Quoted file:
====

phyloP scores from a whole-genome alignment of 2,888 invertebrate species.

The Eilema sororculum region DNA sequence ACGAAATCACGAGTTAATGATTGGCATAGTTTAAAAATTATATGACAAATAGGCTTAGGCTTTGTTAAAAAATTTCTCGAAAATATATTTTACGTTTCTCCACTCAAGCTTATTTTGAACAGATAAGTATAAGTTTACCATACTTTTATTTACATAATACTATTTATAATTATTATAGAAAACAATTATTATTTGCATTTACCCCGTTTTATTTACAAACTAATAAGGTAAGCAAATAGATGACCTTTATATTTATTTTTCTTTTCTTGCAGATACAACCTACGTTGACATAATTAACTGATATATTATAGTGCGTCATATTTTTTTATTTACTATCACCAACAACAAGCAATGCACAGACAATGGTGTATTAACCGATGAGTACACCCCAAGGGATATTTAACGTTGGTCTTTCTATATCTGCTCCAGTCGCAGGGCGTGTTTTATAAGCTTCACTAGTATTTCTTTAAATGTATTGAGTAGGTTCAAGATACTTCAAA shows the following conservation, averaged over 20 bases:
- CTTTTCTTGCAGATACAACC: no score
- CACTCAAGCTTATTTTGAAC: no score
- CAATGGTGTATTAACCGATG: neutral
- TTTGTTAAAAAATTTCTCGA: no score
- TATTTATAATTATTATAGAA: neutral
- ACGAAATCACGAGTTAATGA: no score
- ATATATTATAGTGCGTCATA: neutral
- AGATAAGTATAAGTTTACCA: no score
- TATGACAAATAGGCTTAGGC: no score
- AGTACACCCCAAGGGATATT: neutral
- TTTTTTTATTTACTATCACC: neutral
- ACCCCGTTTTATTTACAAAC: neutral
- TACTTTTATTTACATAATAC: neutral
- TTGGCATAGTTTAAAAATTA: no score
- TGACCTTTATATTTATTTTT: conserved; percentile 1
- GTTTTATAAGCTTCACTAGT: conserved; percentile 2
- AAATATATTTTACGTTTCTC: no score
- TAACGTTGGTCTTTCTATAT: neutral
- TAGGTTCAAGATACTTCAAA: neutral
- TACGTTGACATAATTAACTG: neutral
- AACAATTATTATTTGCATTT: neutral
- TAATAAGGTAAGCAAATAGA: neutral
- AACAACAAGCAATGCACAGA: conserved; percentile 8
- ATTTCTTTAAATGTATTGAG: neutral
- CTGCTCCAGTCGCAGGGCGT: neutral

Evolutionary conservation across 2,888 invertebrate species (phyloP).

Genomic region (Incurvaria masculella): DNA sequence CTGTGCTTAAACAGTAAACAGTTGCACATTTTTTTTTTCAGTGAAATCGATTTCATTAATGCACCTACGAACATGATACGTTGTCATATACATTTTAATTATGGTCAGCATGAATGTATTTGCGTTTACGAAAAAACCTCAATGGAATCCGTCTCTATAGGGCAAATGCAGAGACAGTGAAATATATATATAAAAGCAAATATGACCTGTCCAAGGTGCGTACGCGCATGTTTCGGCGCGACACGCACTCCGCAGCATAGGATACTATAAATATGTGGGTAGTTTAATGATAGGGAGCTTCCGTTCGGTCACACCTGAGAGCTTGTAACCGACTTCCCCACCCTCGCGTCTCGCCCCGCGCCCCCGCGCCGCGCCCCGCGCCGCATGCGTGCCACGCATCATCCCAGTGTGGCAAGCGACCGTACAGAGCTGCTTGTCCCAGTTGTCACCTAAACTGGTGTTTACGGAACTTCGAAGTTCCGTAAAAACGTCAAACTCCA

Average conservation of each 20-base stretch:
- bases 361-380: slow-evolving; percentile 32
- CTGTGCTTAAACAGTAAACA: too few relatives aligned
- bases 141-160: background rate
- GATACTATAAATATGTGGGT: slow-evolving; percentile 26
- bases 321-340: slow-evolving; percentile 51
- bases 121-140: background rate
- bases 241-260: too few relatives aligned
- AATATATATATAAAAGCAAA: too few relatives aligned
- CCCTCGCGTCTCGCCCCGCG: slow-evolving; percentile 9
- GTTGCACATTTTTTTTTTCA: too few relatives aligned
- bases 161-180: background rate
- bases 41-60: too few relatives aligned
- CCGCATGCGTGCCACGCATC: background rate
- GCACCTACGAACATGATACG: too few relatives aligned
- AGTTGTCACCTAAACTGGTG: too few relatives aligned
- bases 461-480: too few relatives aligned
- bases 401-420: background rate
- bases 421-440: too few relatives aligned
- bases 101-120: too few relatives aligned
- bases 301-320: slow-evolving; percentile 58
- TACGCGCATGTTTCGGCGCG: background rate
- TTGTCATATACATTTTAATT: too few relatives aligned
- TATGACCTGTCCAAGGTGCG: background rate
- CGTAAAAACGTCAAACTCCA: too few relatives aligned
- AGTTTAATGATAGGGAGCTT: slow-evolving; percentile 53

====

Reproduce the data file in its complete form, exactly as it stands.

phyloP scores from a whole-genome alignment of 2,888 invertebrate species.

The Eilema sororculum region DNA sequence ACGAAATCACGAGTTAATGATTGGCATAGTTTAAAAATTATATGACAAATAGGCTTAGGCTTTGTTAAAAAATTTCTCGAAAATATATTTTACGTTTCTCCACTCAAGCTTATTTTGAACAGATAAGTATAAGTTTACCATACTTTTATTTACATAATACTATTTATAATTATTATAGAAAACAATTATTATTTGCATTTACCCCGTTTTATTTACAAACTAATAAGGTAAGCAAATAGATGACCTTTATATTTATTTTTCTTTTCTTGCAGATACAACCTACGTTGACATAATTAACTGATATATTATAGTGCGTCATATTTTTTTATTTACTATCACCAACAACAAGCAATGCACAGACAATGGTGTATTAACCGATGAGTACACCCCAAGGGATATTTAACGTTGGTCTTTCTATATCTGCTCCAGTCGCAGGGCGTGTTTTATAAGCTTCACTAGTATTTCTTTAAATGTATTGAGTAGGTTCAAGATACTTCAAA shows the following conservation, averaged over 20 bases:
- CTTTTCTTGCAGATACAACC: no score
- CACTCAAGCTTATTTTGAAC: no score
- CAATGGTGTATTAACCGATG: neutral
- TTTGTTAAAAAATTTCTCGA: no score
- TATTTATAATTATTATAGAA: neutral
- ACGAAATCACGAGTTAATGA: no score
- ATATATTATAGTGCGTCATA: neutral
- AGATAAGTATAAGTTTACCA: no score
- TATGACAAATAGGCTTAGGC: no score
- AGTACACCCCAAGGGATATT: neutral
- TTTTTTTATTTACTATCACC: neutral
- ACCCCGTTTTATTTACAAAC: neutral
- TACTTTTATTTACATAATAC: neutral
- TTGGCATAGTTTAAAAATTA: no score
- TGACCTTTATATTTATTTTT: conserved; percentile 1
- GTTTTATAAGCTTCACTAGT: conserved; percentile 2
- AAATATATTTTACGTTTCTC: no score
- TAACGTTGGTCTTTCTATAT: neutral
- TAGGTTCAAGATACTTCAAA: neutral
- TACGTTGACATAATTAACTG: neutral
- AACAATTATTATTTGCATTT: neutral
- TAATAAGGTAAGCAAATAGA: neutral
- AACAACAAGCAATGCACAGA: conserved; percentile 8
- ATTTCTTTAAATGTATTGAG: neutral
- CTGCTCCAGTCGCAGGGCGT: neutral

Evolutionary conservation across 2,888 invertebrate species (phyloP).

Genomic region (Incurvaria masculella): DNA sequence CTGTGCTTAAACAGTAAACAGTTGCACATTTTTTTTTTCAGTGAAATCGATTTCATTAATGCACCTACGAACATGATACGTTGTCATATACATTTTAATTATGGTCAGCATGAATGTATTTGCGTTTACGAAAAAACCTCAATGGAATCCGTCTCTATAGGGCAAATGCAGAGACAGTGAAATATATATATAAAAGCAAATATGACCTGTCCAAGGTGCGTACGCGCATGTTTCGGCGCGACACGCACTCCGCAGCATAGGATACTATAAATATGTGGGTAGTTTAATGATAGGGAGCTTCCGTTCGGTCACACCTGAGAGCTTGTAACCGACTTCCCCACCCTCGCGTCTCGCCCCGCGCCCCCGCGCCGCGCCCCGCGCCGCATGCGTGCCACGCATCATCCCAGTGTGGCAAGCGACCGTACAGAGCTGCTTGTCCCAGTTGTCACCTAAACTGGTGTTTACGGAACTTCGAAGTTCCGTAAAAACGTCAAACTCCA

Average conservation of each 20-base stretch:
- bases 361-380: slow-evolving; percentile 32
- CTGTGCTTAAACAGTAAACA: too few relatives aligned
- bases 141-160: background rate
- GATACTATAAATATGTGGGT: slow-evolving; percentile 26
- bases 321-340: slow-evolving; percentile 51
- bases 121-140: background rate
- bases 241-260: too few relatives aligned
- AATATATATATAAAAGCAAA: too few relatives aligned
- CCCTCGCGTCTCGCCCCGCG: slow-evolving; percentile 9
- GTTGCACATTTTTTTTTTCA: too few relatives aligned
- bases 161-180: background rate
- bases 41-60: too few relatives aligned
- CCGCATGCGTGCCACGCATC: background rate
- GCACCTACGAACATGATACG: too few relatives aligned
- AGTTGTCACCTAAACTGGTG: too few relatives aligned
- bases 461-480: too few relatives aligned
- bases 401-420: background rate
- bases 421-440: too few relatives aligned
- bases 101-120: too few relatives aligned
- bases 301-320: slow-evolving; percentile 58
- TACGCGCATGTTTCGGCGCG: background rate
- TTGTCATATACATTTTAATT: too few relatives aligned
- TATGACCTGTCCAAGGTGCG: background rate
- CGTAAAAACGTCAAACTCCA: too few relatives aligned
- AGTTTAATGATAGGGAGCTT: slow-evolving; percentile 53